Over the past 10-plus years, biotech stocks have been one of the best areas of the market to unearth hidden gems. Scores of pre-revenue drugmakers have delivered life-changing gains for their early shareholders over this period. Not every small- to mid-cap biotech stock is a proverbial diamond in the rough, however. Most of these equities, in fact, turn out to be duds due to the enormous difficulty of shepherding an experimental drug from the bench to the market. 

Which developmental-stage biotech stocks might be an exception to this general trend? The cancer drugmakers Aptose Biosciences (NASDAQ:APTO) and Five Prime Therapeutics (NASDAQ:FPRX), albeit risky, are both wildly undervalued relative to their long-term prospects. Here's why risk-tolerant investors may want to check out these two under-the-radar biopharma stocks soon.  

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Aptose: Catalysts inbound

Aptose is a small-cap cancer specialist nearing a possible inflection point. The brief backstory is that the biotech is developing two novel anti-cancer agents: the oral pan-kinase inhibitor CG-806 for both lymphoid and myeloid malignancies, and the MYC oncogene inhibitor APTO-253 as a treatment for relapsed/refractory acute myeloid leukemia. Both drugs are in early-stage dose escalation trials. The first preliminary data from these ongoing studies are slated to be revealed at the upcoming American Society of Hematology (ASH) meeting in early December.

This forthcoming data preview has the potential to be a game changer for Aptose and its shareholders. CG-806 and APTO-253 have blockbuster sales potential (greater than $1 billion a year in revenue) as novel blood and bone marrow cancer drugs. Although Aptose doesn't have the financial resources to fully develop these compounds on its own, promising early stage data for high-value cancer agents such as CG-806 and APTO-253 have frequently been the catalyst for sizable licensing deals/equity stakes in biopharma.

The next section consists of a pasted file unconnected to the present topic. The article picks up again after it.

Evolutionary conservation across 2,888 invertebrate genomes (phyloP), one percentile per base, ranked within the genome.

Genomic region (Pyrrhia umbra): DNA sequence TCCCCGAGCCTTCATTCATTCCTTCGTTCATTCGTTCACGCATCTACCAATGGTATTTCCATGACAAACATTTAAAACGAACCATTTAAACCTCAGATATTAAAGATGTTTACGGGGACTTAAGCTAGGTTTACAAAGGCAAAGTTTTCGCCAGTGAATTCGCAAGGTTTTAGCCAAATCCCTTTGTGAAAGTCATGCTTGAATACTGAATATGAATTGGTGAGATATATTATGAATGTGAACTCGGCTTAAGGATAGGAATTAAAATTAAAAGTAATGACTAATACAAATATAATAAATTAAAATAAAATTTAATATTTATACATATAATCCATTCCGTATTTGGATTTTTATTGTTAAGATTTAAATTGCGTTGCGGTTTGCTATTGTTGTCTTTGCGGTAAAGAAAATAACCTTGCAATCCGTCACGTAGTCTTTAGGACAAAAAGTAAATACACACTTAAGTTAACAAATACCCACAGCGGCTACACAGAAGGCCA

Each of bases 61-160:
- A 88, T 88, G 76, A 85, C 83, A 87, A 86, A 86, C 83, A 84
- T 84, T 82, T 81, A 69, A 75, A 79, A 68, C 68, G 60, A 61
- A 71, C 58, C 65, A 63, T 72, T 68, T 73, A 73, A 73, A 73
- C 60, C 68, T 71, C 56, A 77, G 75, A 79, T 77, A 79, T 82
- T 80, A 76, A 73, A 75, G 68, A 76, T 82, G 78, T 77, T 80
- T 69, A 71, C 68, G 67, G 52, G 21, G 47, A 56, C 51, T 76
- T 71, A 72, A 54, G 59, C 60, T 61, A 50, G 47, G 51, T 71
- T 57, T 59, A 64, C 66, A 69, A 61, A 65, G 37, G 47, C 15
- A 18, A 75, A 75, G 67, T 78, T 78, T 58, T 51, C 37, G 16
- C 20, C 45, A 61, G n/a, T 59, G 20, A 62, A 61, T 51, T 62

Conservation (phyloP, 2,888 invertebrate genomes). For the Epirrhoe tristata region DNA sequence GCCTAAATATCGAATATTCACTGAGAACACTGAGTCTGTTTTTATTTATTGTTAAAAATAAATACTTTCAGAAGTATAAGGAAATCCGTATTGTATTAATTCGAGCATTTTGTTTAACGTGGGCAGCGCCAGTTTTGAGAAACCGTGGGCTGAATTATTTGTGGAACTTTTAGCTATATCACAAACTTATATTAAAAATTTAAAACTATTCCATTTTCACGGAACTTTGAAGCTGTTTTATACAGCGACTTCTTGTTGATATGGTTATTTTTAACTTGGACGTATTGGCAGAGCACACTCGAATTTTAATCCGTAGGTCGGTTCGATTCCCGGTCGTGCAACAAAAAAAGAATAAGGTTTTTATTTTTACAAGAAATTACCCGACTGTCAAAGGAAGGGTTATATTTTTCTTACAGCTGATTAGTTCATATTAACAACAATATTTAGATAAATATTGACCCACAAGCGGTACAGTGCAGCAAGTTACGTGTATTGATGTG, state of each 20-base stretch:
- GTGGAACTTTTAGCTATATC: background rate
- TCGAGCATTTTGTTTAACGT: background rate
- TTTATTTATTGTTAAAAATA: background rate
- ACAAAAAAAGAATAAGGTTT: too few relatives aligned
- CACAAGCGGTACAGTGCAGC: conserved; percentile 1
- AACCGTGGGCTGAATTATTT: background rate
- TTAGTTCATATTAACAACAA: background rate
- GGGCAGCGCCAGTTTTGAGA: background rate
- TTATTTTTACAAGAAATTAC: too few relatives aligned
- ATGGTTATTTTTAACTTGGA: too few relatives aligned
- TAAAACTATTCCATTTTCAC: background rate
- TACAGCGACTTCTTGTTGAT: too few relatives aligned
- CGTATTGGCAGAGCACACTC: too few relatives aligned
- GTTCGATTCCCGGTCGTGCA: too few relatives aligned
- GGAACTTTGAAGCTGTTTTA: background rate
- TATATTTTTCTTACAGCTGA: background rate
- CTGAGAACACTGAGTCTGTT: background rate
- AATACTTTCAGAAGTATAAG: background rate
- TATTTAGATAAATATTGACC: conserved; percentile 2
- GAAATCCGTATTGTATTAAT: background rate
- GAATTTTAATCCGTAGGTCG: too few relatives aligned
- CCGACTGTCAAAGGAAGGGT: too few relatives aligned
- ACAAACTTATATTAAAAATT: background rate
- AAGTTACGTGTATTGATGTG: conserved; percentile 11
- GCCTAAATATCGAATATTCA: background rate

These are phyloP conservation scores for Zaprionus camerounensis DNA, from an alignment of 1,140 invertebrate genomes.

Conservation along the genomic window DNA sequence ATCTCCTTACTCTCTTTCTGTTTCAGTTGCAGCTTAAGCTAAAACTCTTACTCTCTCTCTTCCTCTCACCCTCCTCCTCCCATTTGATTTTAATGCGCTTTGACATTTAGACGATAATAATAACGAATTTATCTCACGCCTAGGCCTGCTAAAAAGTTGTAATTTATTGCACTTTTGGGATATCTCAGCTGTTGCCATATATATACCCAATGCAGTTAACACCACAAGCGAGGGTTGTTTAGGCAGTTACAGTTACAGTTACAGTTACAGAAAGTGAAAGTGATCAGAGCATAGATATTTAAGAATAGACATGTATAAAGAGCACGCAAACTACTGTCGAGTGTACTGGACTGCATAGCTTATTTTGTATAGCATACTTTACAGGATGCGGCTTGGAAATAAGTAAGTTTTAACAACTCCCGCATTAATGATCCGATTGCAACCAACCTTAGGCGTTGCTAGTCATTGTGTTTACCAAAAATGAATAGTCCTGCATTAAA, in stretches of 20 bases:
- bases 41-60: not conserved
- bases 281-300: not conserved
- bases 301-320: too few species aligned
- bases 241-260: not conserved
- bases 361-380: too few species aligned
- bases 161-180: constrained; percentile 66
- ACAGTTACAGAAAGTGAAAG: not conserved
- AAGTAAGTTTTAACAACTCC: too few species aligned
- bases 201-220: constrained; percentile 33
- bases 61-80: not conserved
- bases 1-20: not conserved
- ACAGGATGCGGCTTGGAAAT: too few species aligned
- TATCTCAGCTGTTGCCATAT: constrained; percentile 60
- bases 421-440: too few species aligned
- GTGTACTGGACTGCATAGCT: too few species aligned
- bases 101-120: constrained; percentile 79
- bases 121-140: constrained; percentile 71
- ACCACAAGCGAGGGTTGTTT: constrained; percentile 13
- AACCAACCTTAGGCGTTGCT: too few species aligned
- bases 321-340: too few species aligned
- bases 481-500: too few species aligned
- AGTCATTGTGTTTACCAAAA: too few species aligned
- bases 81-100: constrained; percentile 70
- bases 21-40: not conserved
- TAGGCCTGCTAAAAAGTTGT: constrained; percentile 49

Key takeaway: Aptose's stock should get a nice boost if these upcoming ASH data paint an encouraging preliminary picture of efficacy in these hard-to-treat cancers. This tiny biotech, after all, may end up fielding multiple partnering or buyout offers following these presentations. 

Five Prime: A strong buyout candidate

Five Prime's shares are up by a whopping 353% so far this year. The biotech's stock caught fire earlier this month following a positive mid-stage readout for its advanced stomach cancer drug candidate bemarituzumab.

As a first-line treatment for patients with fibroblast growth factor receptor 2b-positive (FGFR2b+) stomach cancer, this experimental drug clearly has blockbuster sales potential. Underscoring this point, there hasn't been a new front-line stomach cancer medication approved in the U.S. in a decade, and this maligancy is the third-leading cause of death among all cancers globally.

Even more impressively, though, Five Prime thinks this novel medication may also be broadly effective across a number of FGFR2b+ malignancies -- including but not limited to squamous non-small cell lung cancer, triple negative breast cancer, ovarian cancer, pancreatic cancer, and intrahepatic cholangiocarcinoma. This small-cap biotech, therefore, might even have a megablockbuster product on its hands (a drug that eclipses the $5 billion a year sales mark). 

Five Prime still has a lot of work to do to flesh out the drug's safety and efficacy profile in its lead indication. But it's also commonplace for big pharma to snatch up these types of promising cancer assets before they ever enter into a late-stage program. In short, Five Prime could very well fetch a sizable buyout offer in the coming months. That's not a surefire outcome to be sure, but Five Prime definitely has the kind of high-value asset that could spark a takeover.  

Even if the buyout thesis fails to materialize, though, Five Prime's shares still have a ton of potential as a growth vehicle. The biotech's current market cap of $792 million pales in comparison to bemarituzumab's long-term commercial opportunity as a possible franchise-level cancer medication.

That being said, Five Prime isn't the type of growth stock that investors should buy with abandon. A lot can go wrong with bemarituzumab's late-stage clinical trial over the next two to three years. Therefore, aggressive investors will certainly want to weigh the biotech's enormous upside potential against its hefty downside risk before buying shares. 

This article represents the opinion of the writer, who may disagree with the “official” recommendation position of a Motley Fool premium advisory service. We’re motley! Questioning an investing thesis -- even one of our own -- helps us all think critically about investing and make decisions that help us become smarter, happier, and richer.